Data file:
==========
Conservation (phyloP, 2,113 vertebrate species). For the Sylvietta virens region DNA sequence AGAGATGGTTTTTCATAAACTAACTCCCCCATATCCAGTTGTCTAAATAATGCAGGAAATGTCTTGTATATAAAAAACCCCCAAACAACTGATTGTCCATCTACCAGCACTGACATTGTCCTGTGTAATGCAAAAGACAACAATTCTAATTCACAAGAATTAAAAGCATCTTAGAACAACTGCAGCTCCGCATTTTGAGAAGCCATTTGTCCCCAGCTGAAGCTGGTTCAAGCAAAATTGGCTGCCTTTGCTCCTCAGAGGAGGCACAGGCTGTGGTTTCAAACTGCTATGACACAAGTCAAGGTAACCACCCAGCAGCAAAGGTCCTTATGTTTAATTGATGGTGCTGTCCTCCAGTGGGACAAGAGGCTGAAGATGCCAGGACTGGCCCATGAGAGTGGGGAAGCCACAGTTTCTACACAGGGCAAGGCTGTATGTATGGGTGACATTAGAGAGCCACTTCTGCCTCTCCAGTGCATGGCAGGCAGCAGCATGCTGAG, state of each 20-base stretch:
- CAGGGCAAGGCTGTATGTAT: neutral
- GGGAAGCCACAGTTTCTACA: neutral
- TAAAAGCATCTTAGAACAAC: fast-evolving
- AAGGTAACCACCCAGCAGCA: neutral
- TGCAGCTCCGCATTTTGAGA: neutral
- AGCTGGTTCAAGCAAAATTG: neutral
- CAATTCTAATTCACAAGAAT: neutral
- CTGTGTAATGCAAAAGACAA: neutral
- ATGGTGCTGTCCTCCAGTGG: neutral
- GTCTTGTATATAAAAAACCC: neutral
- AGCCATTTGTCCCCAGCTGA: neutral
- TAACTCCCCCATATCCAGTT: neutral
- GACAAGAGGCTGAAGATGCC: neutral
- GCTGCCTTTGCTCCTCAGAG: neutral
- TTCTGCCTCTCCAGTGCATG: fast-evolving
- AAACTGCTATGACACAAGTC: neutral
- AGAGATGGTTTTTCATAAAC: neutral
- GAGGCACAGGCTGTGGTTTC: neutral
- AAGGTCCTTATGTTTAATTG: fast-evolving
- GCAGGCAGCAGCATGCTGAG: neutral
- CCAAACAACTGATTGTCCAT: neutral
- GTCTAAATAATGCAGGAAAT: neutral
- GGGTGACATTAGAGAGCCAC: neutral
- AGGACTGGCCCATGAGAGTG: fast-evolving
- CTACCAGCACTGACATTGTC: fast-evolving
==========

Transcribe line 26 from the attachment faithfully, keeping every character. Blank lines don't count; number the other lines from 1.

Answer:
- CTACCAGCACTGACATTGTC: fast-evolving